HK is just like Japan, its pretty commercialised and crass. The UK is pretty bad, and surprisingly the US is pretty bland. The Indonesian civet cat droppings coffee seeds (
kopi luwak) is good but would you pay USD$30 for a cup? Coffee has to be affordable as serious drinkers would need at least a couple of shots a day. Vietnamese coffee is always pleasurable, but the fucking drip process takes so long, maybe all that wait is causing you to salivate and thus making the final drink more tasty. Thailand is a good too but pales a little whenever compared to Vietnamese coffee, plus Thai coffee has to be iced coffee only. The ones in Turkey are so thick it can make your spoon stand, an acquired taste. I heard its pretty good in Latin America as well. Costa Rica, Guatemala and Cuba are pretty exceptional too.






If we want to talk about commercial outlets, we have a few in Malaysia, and if I had to rank them it would be
Espressamente Illy, Dome, Segafredo Zanetti, San Francisco, Starbucks, Coffee Bean in that order... Gloria Jeans should just drop dead. Oh, btw, ice blended drinks are not coffee.

Really good coffee should be drunk espresso style or Americano style (just the shots of coffee or with some hot water). If you are going to add milk or make a latte/cappy, then please use very good milk. Go ask the commercial chains which milk they use? To me, the best tasting milk is Farm House from Australia. It adds layers of richness to your coffee.

You know how many people in HK and Malaysia love their yin-yeong (coffes-tea mix). There is also a distinctive Malaysian coffee-mix drink, when drinking kopi-o or nescafe, just add one teaspoon of Horlicks into it, its an enhancer for sure. Talking about mixed coffee drinks, I came across this stupid Malaysian coffee joke. Next time go to your kopi tiam and order the mixed drink of Horlicks, Milo, Coffee and Tea... better known as
LickMyKoTeh (foreigners need to ask their Malaysian friends for translation) - I told you it was stupid!!!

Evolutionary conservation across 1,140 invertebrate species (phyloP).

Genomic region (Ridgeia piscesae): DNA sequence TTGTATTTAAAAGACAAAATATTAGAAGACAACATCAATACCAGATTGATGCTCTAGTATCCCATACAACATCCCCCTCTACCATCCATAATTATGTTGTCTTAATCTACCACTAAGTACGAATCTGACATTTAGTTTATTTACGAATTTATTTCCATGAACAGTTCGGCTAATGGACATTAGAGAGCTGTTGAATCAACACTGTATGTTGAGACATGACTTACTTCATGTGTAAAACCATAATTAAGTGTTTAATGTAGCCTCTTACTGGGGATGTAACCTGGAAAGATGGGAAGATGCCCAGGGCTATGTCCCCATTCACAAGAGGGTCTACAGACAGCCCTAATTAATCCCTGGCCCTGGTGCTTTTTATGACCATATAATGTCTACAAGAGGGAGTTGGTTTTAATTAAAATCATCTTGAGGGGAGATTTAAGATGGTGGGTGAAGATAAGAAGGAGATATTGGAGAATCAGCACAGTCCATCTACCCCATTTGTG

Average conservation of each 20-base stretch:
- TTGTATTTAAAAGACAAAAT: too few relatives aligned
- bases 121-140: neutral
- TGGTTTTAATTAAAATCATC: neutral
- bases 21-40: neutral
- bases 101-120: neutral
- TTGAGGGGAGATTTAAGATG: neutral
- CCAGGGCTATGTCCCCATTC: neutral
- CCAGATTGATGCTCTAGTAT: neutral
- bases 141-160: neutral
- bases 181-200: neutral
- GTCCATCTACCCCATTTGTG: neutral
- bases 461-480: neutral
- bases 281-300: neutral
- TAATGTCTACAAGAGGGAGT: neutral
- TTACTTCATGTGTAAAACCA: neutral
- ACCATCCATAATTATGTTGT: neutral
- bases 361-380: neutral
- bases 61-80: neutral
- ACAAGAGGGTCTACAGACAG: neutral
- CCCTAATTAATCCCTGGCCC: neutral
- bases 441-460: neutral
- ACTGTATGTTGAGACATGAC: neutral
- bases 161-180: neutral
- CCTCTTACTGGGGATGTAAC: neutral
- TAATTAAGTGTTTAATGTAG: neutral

If you are in Malaysia and you see a dire lacking in Italian-type cafes, what can you do.... go and buy a Nespresso machine, then try out the various freeze-packed freshly ground coffee which Nescafe will sell and home-deliver to you - they are very very good, just bring along your own human Italian barista for decor and desired effect.


Below is one of the Nespresso machines (RM1,500 only). Please note I have not been paid by Nespresso.

https://secure.nespresso.com/precom/sima/nimg/machines/n_ess_c100_1.jpg

The Espresso range of Nespresso Premium Blend coffees have diverse characteristics and are best enjoyed in a small cup (1.35 oz/40 ml). The Lungo range of Nespresso Premium Blends are mild and intense coffees, which are developed especially to be enjoyed in a large cup (3.75 oz/110 ml).






p/s photos: Pat-Napapha Tuntrakul / answer: Wellington, New Zealand


10 comments:

Little Bear said...

I used to get splitting headaches after drinking coffee, but when i went to Italy for 10 days, i had a double espresso every morning, and it was awesome! Must've been the bad coffee that was giving those headaches.

I also personally like the distinctive flavour of Vietnamese drip coffee very much.

yj said...

May i know where can i get Nespresso machines here in KL ?

Salvatore_Dali said...

yj,

just google the word n u can see the contacts...

Butt said...

Really like the "LickMyKoTeh" wonder how will it taste??? By the way, I meant the drink...

Master Wee said...

if anyone interested, there is a hotel cafe that serve Segafredo Zanetti coffee.

iamyuanwu said...

You have no idea how many bags of Ipoh White Coffee I have to 'smuggle' to CHina colleagues everytime I go back to Msia. =)
I totally agree that Malaysian coffee is actually very good.
I could almost run a small business just importing Old Town White Coffee.

Japanese coffee is like Japanese curry, if you know what I mean. Heh heh!

Lavender said...

Caffeine is the word.

Tony said...